By Adrian Budd
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Divided Country

This article is over 16 years, 1 months old
Review of 'Rednecks & Bluenecks', Chris Willman, The New Press £14.99
Issue 302

In March 2003 the multimillion-selling Dixie Chicks’ lead singer Natalie Maines told a London audience of their shame that Bush came from Texas, their home state. This was a pretty tame anti-war statement, but the deep polarisation in country music meant that it provoked death wishes, picketing of their concerts, and public burning of their records.

Meanwhile, Toby Keith responded to 9/11 with ‘Courtesy of the Red White and Blue (The Angry American)’. Keith promised the bombers to ‘put a boot in your ass’ and ‘light up your world’. This single, and Keith’s later ‘American Soldier’, both reached number 1 in the country charts, while the Dixie Chicks were withdrawn from the playlists of the majority of America’s over 2,000 country radio stations.

Chris Willman’s book, based largely on interviews, paints a vivid picture of the tensions between Republicans and Democrats in contemporary country music. He thereby reminds us, if that were necessary, that country musicians are not uniformly pro-war or pro-Bush.

But, while Willman exposes the complexity of country’s party identifications, his narrow definition of politics inhibits a wider political analysis and any development of his tantalising insights into the transformation of country music from the folk traditions of rural, and later urban, Southern white labour into today’s conformist muzak.

Certainly, he highlights the vitality and artistic merit of the last decade’s country phenomenon. He also notes that until the 1970s country music often addressed issues of class consciousness and exploitation. Equally, despite country’s contemporary fixation with family values, songs like Loretta Lynn’s ‘The Pill’, widely banned by country radio, celebrated the sexual liberation that came with women’s contraception in the 1970s. Even the racism of Southern society has occasionally been challenged by country songs like ‘There’ll Be No Distinction There’ (ie in heaven).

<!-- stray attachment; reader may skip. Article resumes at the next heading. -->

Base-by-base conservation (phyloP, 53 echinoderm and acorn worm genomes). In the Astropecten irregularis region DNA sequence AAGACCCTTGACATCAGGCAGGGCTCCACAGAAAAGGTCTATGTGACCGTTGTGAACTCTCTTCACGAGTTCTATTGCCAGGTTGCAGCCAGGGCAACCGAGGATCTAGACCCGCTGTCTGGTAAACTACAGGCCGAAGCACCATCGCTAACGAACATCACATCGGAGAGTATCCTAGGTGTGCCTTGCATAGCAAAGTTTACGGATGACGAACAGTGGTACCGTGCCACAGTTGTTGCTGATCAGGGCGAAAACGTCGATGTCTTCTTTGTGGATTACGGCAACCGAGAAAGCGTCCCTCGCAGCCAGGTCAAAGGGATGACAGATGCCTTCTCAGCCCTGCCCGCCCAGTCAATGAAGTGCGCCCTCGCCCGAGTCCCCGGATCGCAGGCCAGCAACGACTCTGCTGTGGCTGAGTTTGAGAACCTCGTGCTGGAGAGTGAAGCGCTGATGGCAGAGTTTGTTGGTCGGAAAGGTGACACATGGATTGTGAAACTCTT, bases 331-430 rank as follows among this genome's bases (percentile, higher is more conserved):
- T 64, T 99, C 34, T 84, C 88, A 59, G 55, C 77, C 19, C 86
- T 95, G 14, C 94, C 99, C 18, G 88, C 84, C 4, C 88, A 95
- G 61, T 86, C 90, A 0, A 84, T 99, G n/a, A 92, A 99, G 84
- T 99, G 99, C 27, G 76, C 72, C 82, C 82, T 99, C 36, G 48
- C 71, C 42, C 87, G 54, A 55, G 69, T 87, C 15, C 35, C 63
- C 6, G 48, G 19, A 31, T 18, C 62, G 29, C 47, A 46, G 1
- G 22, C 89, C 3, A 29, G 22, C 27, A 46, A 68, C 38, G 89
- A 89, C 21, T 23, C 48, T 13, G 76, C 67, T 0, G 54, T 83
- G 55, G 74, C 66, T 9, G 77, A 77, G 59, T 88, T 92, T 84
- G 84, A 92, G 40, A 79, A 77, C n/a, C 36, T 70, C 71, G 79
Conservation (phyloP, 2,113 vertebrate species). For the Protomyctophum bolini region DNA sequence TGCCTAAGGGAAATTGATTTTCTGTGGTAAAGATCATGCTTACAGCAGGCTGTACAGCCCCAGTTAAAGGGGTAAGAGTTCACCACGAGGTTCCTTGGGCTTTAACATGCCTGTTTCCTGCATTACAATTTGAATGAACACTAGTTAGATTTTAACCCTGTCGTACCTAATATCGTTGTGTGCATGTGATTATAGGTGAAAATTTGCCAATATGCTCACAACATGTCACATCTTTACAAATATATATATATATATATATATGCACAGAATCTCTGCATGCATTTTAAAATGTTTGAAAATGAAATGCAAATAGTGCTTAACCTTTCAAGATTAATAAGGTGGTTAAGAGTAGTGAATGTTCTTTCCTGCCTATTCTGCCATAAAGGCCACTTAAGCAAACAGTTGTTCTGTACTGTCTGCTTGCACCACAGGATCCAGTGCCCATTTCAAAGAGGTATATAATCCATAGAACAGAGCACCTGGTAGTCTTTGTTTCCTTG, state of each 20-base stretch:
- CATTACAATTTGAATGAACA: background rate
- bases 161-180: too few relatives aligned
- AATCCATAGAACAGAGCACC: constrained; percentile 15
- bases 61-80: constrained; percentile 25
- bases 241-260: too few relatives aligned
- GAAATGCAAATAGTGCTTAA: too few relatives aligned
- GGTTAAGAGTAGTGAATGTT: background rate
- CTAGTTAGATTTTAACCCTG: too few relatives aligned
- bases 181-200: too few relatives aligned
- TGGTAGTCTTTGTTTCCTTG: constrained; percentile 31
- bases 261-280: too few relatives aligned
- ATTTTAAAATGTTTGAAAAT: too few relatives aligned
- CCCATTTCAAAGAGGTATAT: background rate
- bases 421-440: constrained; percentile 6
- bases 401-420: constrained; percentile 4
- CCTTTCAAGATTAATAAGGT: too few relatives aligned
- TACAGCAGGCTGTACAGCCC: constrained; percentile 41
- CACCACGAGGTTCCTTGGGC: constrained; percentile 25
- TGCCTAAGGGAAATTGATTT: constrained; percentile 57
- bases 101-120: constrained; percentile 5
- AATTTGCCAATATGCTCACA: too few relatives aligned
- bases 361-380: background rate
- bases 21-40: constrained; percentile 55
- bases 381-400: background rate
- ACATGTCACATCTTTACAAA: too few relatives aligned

For mainstream country, however, critical social comment is largely a distant memory. Occasional reminders of a more radical past persist, and apparently family-friendly acts like Garth Brooks and Martina McBride have recently glorified murderous acts of terror against cheating husbands and wife-beaters (Blair and Clarke take note). But these ‘solutions’ to social problems are firmly cast within an individualist idiom.

Where country musicians once recognised a deserving poor and largely supported the New Deal of the 1930s and its subsequent impact, today the poor are likely to be criticised for not picking themselves up by their bootstraps.

Willman is critical of Nashville’s rightward turn, but provides little exploration of its social and political context. For that the neo-liberal project promoted by both the Democrat and Republican wings of the US ruling class would have to be at the centre of his analysis. Were that so, Willman would discover a South where trade unions have largely disappeared from wide swathes of industry and where social relations are increasingly dominated by market processes.

The associated increase in social alienation is reflected in the almost universal religiosity and patriotism of Willman’s interviewees, who seek salvation from social isolation in a greater power. The closest we get to an understanding of the alienated context in which country music is produced and consumed comes from Rosanne Cash, apparently considerably to the left of her father, Johnny. She argues that religiosity is similar to wanting riches, children and ‘wanting to move – that constant sense of unease and dissatisfaction that so many people seem to feel… just some other kind of addiction, like going to the mall’.

Religion can, of course, be a powerful stimulus to social resistance, and many religiously minded people are doubtless involved in the growing opposition to Bush. But for that opposition to produce the sort of change that can reverse the drift to the right in country music, it will have to break out of the Democrat-Republican straitjacket that Willman’s often fascinating and informative book takes as its frame of reference.

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